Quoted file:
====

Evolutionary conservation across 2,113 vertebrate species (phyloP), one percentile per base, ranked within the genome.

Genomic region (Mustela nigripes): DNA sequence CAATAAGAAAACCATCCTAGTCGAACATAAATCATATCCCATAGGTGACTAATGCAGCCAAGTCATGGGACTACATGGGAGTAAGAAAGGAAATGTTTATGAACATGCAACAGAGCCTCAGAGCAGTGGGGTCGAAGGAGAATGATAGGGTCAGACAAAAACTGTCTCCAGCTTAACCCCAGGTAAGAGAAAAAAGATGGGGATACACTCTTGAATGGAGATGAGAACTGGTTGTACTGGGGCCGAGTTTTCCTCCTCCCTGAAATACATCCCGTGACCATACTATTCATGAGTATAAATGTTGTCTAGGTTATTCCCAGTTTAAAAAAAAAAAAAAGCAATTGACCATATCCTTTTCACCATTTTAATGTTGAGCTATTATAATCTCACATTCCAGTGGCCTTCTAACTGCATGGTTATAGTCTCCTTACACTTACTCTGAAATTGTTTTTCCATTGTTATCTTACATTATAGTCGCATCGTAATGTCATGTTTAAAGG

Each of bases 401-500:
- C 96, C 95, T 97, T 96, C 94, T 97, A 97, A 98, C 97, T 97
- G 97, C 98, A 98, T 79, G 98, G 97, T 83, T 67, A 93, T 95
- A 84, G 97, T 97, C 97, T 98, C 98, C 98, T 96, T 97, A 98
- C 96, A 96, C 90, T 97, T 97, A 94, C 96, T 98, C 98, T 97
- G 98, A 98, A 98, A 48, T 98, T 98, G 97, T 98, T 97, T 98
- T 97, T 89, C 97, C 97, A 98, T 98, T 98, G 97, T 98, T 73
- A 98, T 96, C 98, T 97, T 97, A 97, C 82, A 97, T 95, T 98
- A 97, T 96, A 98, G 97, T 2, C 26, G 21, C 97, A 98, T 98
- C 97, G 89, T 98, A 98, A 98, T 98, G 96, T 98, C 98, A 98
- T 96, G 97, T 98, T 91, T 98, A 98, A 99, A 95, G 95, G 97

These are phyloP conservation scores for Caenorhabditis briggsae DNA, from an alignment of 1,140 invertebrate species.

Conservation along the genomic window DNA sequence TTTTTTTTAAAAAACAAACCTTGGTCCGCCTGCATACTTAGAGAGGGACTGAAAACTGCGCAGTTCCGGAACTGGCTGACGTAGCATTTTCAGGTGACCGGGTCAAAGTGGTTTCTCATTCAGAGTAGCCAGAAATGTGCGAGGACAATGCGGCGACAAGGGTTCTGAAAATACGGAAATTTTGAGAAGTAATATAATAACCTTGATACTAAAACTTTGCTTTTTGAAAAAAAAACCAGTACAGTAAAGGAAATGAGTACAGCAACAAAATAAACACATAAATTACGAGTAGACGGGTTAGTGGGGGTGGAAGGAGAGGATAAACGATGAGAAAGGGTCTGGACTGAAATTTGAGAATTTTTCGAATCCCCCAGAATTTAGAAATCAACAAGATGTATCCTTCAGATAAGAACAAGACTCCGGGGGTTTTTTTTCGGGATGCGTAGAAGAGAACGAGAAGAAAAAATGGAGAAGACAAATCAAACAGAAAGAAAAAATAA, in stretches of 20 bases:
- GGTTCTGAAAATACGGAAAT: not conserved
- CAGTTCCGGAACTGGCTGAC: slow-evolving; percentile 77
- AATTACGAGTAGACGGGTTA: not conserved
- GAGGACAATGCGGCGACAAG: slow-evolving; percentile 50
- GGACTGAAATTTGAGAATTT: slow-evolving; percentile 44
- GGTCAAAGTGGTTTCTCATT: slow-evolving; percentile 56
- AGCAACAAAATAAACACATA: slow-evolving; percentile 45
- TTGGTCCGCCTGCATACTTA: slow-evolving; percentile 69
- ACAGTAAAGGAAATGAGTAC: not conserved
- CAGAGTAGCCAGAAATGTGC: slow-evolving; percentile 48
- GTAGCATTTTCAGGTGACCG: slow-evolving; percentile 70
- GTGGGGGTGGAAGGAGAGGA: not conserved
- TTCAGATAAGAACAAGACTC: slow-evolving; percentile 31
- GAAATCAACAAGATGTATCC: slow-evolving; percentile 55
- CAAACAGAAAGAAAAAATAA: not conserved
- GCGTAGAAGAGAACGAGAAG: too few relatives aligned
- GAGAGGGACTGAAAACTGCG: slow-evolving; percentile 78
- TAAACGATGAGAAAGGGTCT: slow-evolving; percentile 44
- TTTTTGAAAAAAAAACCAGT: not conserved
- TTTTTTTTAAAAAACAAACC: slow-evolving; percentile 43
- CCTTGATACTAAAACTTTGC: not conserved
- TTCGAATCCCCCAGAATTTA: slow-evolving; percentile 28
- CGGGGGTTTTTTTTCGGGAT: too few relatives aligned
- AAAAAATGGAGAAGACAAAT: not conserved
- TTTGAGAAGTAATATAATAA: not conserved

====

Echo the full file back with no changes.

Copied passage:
Evolutionary conservation across 2,113 vertebrate species (phyloP), one percentile per base, ranked within the genome.

Genomic region (Mustela nigripes): DNA sequence CAATAAGAAAACCATCCTAGTCGAACATAAATCATATCCCATAGGTGACTAATGCAGCCAAGTCATGGGACTACATGGGAGTAAGAAAGGAAATGTTTATGAACATGCAACAGAGCCTCAGAGCAGTGGGGTCGAAGGAGAATGATAGGGTCAGACAAAAACTGTCTCCAGCTTAACCCCAGGTAAGAGAAAAAAGATGGGGATACACTCTTGAATGGAGATGAGAACTGGTTGTACTGGGGCCGAGTTTTCCTCCTCCCTGAAATACATCCCGTGACCATACTATTCATGAGTATAAATGTTGTCTAGGTTATTCCCAGTTTAAAAAAAAAAAAAAGCAATTGACCATATCCTTTTCACCATTTTAATGTTGAGCTATTATAATCTCACATTCCAGTGGCCTTCTAACTGCATGGTTATAGTCTCCTTACACTTACTCTGAAATTGTTTTTCCATTGTTATCTTACATTATAGTCGCATCGTAATGTCATGTTTAAAGG

Each of bases 401-500:
- C 96, C 95, T 97, T 96, C 94, T 97, A 97, A 98, C 97, T 97
- G 97, C 98, A 98, T 79, G 98, G 97, T 83, T 67, A 93, T 95
- A 84, G 97, T 97, C 97, T 98, C 98, C 98, T 96, T 97, A 98
- C 96, A 96, C 90, T 97, T 97, A 94, C 96, T 98, C 98, T 97
- G 98, A 98, A 98, A 48, T 98, T 98, G 97, T 98, T 97, T 98
- T 97, T 89, C 97, C 97, A 98, T 98, T 98, G 97, T 98, T 73
- A 98, T 96, C 98, T 97, T 97, A 97, C 82, A 97, T 95, T 98
- A 97, T 96, A 98, G 97, T 2, C 26, G 21, C 97, A 98, T 98
- C 97, G 89, T 98, A 98, A 98, T 98, G 96, T 98, C 98, A 98
- T 96, G 97, T 98, T 91, T 98, A 98, A 99, A 95, G 95, G 97

These are phyloP conservation scores for Caenorhabditis briggsae DNA, from an alignment of 1,140 invertebrate species.

Conservation along the genomic window DNA sequence TTTTTTTTAAAAAACAAACCTTGGTCCGCCTGCATACTTAGAGAGGGACTGAAAACTGCGCAGTTCCGGAACTGGCTGACGTAGCATTTTCAGGTGACCGGGTCAAAGTGGTTTCTCATTCAGAGTAGCCAGAAATGTGCGAGGACAATGCGGCGACAAGGGTTCTGAAAATACGGAAATTTTGAGAAGTAATATAATAACCTTGATACTAAAACTTTGCTTTTTGAAAAAAAAACCAGTACAGTAAAGGAAATGAGTACAGCAACAAAATAAACACATAAATTACGAGTAGACGGGTTAGTGGGGGTGGAAGGAGAGGATAAACGATGAGAAAGGGTCTGGACTGAAATTTGAGAATTTTTCGAATCCCCCAGAATTTAGAAATCAACAAGATGTATCCTTCAGATAAGAACAAGACTCCGGGGGTTTTTTTTCGGGATGCGTAGAAGAGAACGAGAAGAAAAAATGGAGAAGACAAATCAAACAGAAAGAAAAAATAA, in stretches of 20 bases:
- GGTTCTGAAAATACGGAAAT: not conserved
- CAGTTCCGGAACTGGCTGAC: slow-evolving; percentile 77
- AATTACGAGTAGACGGGTTA: not conserved
- GAGGACAATGCGGCGACAAG: slow-evolving; percentile 50
- GGACTGAAATTTGAGAATTT: slow-evolving; percentile 44
- GGTCAAAGTGGTTTCTCATT: slow-evolving; percentile 56
- AGCAACAAAATAAACACATA: slow-evolving; percentile 45
- TTGGTCCGCCTGCATACTTA: slow-evolving; percentile 69
- ACAGTAAAGGAAATGAGTAC: not conserved
- CAGAGTAGCCAGAAATGTGC: slow-evolving; percentile 48
- GTAGCATTTTCAGGTGACCG: slow-evolving; percentile 70
- GTGGGGGTGGAAGGAGAGGA: not conserved
- TTCAGATAAGAACAAGACTC: slow-evolving; percentile 31
- GAAATCAACAAGATGTATCC: slow-evolving; percentile 55
- CAAACAGAAAGAAAAAATAA: not conserved
- GCGTAGAAGAGAACGAGAAG: too few relatives aligned
- GAGAGGGACTGAAAACTGCG: slow-evolving; percentile 78
- TAAACGATGAGAAAGGGTCT: slow-evolving; percentile 44
- TTTTTGAAAAAAAAACCAGT: not conserved
- TTTTTTTTAAAAAACAAACC: slow-evolving; percentile 43
- CCTTGATACTAAAACTTTGC: not conserved
- TTCGAATCCCCCAGAATTTA: slow-evolving; percentile 28
- CGGGGGTTTTTTTTCGGGAT: too few relatives aligned
- AAAAAATGGAGAAGACAAAT: not conserved
- TTTGAGAAGTAATATAATAA: not conserved